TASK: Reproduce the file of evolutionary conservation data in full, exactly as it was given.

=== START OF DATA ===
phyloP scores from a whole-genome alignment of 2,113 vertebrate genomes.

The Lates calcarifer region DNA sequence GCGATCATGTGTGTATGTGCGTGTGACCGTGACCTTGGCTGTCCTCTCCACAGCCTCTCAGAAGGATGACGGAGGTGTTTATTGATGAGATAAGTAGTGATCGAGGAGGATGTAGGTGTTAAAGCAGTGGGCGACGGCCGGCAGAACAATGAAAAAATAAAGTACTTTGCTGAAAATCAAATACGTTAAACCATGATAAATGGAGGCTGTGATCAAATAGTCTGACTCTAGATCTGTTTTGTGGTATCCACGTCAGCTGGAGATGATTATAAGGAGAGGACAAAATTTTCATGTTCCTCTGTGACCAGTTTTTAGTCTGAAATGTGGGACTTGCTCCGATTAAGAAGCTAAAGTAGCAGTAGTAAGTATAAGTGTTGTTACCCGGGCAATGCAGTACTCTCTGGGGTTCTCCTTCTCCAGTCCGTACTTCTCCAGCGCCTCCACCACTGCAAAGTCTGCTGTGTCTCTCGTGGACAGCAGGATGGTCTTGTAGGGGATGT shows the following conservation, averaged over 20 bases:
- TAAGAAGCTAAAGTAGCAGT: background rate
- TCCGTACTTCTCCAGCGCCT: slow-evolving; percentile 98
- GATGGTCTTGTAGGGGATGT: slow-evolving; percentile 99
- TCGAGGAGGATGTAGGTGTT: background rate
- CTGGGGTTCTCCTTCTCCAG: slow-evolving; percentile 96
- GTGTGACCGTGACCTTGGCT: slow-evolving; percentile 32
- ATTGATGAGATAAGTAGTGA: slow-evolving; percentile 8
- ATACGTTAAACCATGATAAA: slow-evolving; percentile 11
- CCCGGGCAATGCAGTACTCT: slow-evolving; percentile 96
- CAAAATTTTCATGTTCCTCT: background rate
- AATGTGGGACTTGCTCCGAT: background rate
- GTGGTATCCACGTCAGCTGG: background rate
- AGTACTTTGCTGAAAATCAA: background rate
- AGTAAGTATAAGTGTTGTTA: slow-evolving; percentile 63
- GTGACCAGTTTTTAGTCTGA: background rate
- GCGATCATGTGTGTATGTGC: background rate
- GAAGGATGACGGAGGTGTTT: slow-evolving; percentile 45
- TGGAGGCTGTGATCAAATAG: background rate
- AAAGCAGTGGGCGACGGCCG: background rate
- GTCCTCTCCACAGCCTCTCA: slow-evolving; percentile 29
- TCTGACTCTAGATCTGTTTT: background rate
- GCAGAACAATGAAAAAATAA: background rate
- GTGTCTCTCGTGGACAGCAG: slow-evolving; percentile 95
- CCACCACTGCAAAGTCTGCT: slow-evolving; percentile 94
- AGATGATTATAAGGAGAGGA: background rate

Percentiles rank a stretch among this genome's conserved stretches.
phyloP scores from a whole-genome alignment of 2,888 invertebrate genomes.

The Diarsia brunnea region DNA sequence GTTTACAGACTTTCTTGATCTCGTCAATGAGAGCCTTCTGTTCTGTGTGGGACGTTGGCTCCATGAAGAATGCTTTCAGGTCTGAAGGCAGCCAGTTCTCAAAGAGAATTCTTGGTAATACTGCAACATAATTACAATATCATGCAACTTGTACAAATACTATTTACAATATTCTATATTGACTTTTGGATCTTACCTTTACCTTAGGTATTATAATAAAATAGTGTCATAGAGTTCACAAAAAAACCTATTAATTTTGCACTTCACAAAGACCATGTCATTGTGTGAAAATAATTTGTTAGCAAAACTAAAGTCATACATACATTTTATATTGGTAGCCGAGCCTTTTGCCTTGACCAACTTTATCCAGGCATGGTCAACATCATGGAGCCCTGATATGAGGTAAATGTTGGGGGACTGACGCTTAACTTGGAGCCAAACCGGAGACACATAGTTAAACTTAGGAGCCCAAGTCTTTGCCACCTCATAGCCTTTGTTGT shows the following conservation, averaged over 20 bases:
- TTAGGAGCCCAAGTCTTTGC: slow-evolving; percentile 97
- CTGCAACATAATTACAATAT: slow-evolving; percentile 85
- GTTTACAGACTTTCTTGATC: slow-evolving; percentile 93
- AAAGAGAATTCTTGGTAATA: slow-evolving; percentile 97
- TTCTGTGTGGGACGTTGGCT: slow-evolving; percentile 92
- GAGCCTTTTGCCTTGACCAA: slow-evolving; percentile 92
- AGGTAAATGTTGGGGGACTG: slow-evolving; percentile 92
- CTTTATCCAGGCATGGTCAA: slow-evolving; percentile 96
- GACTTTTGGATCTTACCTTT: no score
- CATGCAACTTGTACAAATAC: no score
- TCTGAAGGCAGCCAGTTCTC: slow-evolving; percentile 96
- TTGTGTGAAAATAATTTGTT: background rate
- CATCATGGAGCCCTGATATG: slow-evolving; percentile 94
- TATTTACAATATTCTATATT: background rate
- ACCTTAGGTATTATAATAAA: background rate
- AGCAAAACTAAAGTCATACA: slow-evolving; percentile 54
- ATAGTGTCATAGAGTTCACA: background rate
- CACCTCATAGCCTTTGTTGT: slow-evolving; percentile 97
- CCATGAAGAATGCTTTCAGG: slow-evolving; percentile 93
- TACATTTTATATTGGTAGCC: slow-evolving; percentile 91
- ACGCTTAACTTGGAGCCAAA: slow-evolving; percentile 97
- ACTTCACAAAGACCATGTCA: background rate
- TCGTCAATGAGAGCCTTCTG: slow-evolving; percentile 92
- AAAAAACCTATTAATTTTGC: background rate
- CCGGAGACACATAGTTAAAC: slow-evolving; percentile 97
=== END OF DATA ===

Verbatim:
phyloP scores from a whole-genome alignment of 2,113 vertebrate genomes.

The Lates calcarifer region DNA sequence GCGATCATGTGTGTATGTGCGTGTGACCGTGACCTTGGCTGTCCTCTCCACAGCCTCTCAGAAGGATGACGGAGGTGTTTATTGATGAGATAAGTAGTGATCGAGGAGGATGTAGGTGTTAAAGCAGTGGGCGACGGCCGGCAGAACAATGAAAAAATAAAGTACTTTGCTGAAAATCAAATACGTTAAACCATGATAAATGGAGGCTGTGATCAAATAGTCTGACTCTAGATCTGTTTTGTGGTATCCACGTCAGCTGGAGATGATTATAAGGAGAGGACAAAATTTTCATGTTCCTCTGTGACCAGTTTTTAGTCTGAAATGTGGGACTTGCTCCGATTAAGAAGCTAAAGTAGCAGTAGTAAGTATAAGTGTTGTTACCCGGGCAATGCAGTACTCTCTGGGGTTCTCCTTCTCCAGTCCGTACTTCTCCAGCGCCTCCACCACTGCAAAGTCTGCTGTGTCTCTCGTGGACAGCAGGATGGTCTTGTAGGGGATGT shows the following conservation, averaged over 20 bases:
- TAAGAAGCTAAAGTAGCAGT: background rate
- TCCGTACTTCTCCAGCGCCT: slow-evolving; percentile 98
- GATGGTCTTGTAGGGGATGT: slow-evolving; percentile 99
- TCGAGGAGGATGTAGGTGTT: background rate
- CTGGGGTTCTCCTTCTCCAG: slow-evolving; percentile 96
- GTGTGACCGTGACCTTGGCT: slow-evolving; percentile 32
- ATTGATGAGATAAGTAGTGA: slow-evolving; percentile 8
- ATACGTTAAACCATGATAAA: slow-evolving; percentile 11
- CCCGGGCAATGCAGTACTCT: slow-evolving; percentile 96
- CAAAATTTTCATGTTCCTCT: background rate
- AATGTGGGACTTGCTCCGAT: background rate
- GTGGTATCCACGTCAGCTGG: background rate
- AGTACTTTGCTGAAAATCAA: background rate
- AGTAAGTATAAGTGTTGTTA: slow-evolving; percentile 63
- GTGACCAGTTTTTAGTCTGA: background rate
- GCGATCATGTGTGTATGTGC: background rate
- GAAGGATGACGGAGGTGTTT: slow-evolving; percentile 45
- TGGAGGCTGTGATCAAATAG: background rate
- AAAGCAGTGGGCGACGGCCG: background rate
- GTCCTCTCCACAGCCTCTCA: slow-evolving; percentile 29
- TCTGACTCTAGATCTGTTTT: background rate
- GCAGAACAATGAAAAAATAA: background rate
- GTGTCTCTCGTGGACAGCAG: slow-evolving; percentile 95
- CCACCACTGCAAAGTCTGCT: slow-evolving; percentile 94
- AGATGATTATAAGGAGAGGA: background rate

Percentiles rank a stretch among this genome's conserved stretches.
phyloP scores from a whole-genome alignment of 2,888 invertebrate genomes.

The Diarsia brunnea region DNA sequence GTTTACAGACTTTCTTGATCTCGTCAATGAGAGCCTTCTGTTCTGTGTGGGACGTTGGCTCCATGAAGAATGCTTTCAGGTCTGAAGGCAGCCAGTTCTCAAAGAGAATTCTTGGTAATACTGCAACATAATTACAATATCATGCAACTTGTACAAATACTATTTACAATATTCTATATTGACTTTTGGATCTTACCTTTACCTTAGGTATTATAATAAAATAGTGTCATAGAGTTCACAAAAAAACCTATTAATTTTGCACTTCACAAAGACCATGTCATTGTGTGAAAATAATTTGTTAGCAAAACTAAAGTCATACATACATTTTATATTGGTAGCCGAGCCTTTTGCCTTGACCAACTTTATCCAGGCATGGTCAACATCATGGAGCCCTGATATGAGGTAAATGTTGGGGGACTGACGCTTAACTTGGAGCCAAACCGGAGACACATAGTTAAACTTAGGAGCCCAAGTCTTTGCCACCTCATAGCCTTTGTTGT shows the following conservation, averaged over 20 bases:
- TTAGGAGCCCAAGTCTTTGC: slow-evolving; percentile 97
- CTGCAACATAATTACAATAT: slow-evolving; percentile 85
- GTTTACAGACTTTCTTGATC: slow-evolving; percentile 93
- AAAGAGAATTCTTGGTAATA: slow-evolving; percentile 97
- TTCTGTGTGGGACGTTGGCT: slow-evolving; percentile 92
- GAGCCTTTTGCCTTGACCAA: slow-evolving; percentile 92
- AGGTAAATGTTGGGGGACTG: slow-evolving; percentile 92
- CTTTATCCAGGCATGGTCAA: slow-evolving; percentile 96
- GACTTTTGGATCTTACCTTT: no score
- CATGCAACTTGTACAAATAC: no score
- TCTGAAGGCAGCCAGTTCTC: slow-evolving; percentile 96
- TTGTGTGAAAATAATTTGTT: background rate
- CATCATGGAGCCCTGATATG: slow-evolving; percentile 94
- TATTTACAATATTCTATATT: background rate
- ACCTTAGGTATTATAATAAA: background rate
- AGCAAAACTAAAGTCATACA: slow-evolving; percentile 54
- ATAGTGTCATAGAGTTCACA: background rate
- CACCTCATAGCCTTTGTTGT: slow-evolving; percentile 97
- CCATGAAGAATGCTTTCAGG: slow-evolving; percentile 93
- TACATTTTATATTGGTAGCC: slow-evolving; percentile 91
- ACGCTTAACTTGGAGCCAAA: slow-evolving; percentile 97
- ACTTCACAAAGACCATGTCA: background rate
- TCGTCAATGAGAGCCTTCTG: slow-evolving; percentile 92
- AAAAAACCTATTAATTTTGC: background rate
- CCGGAGACACATAGTTAAAC: slow-evolving; percentile 97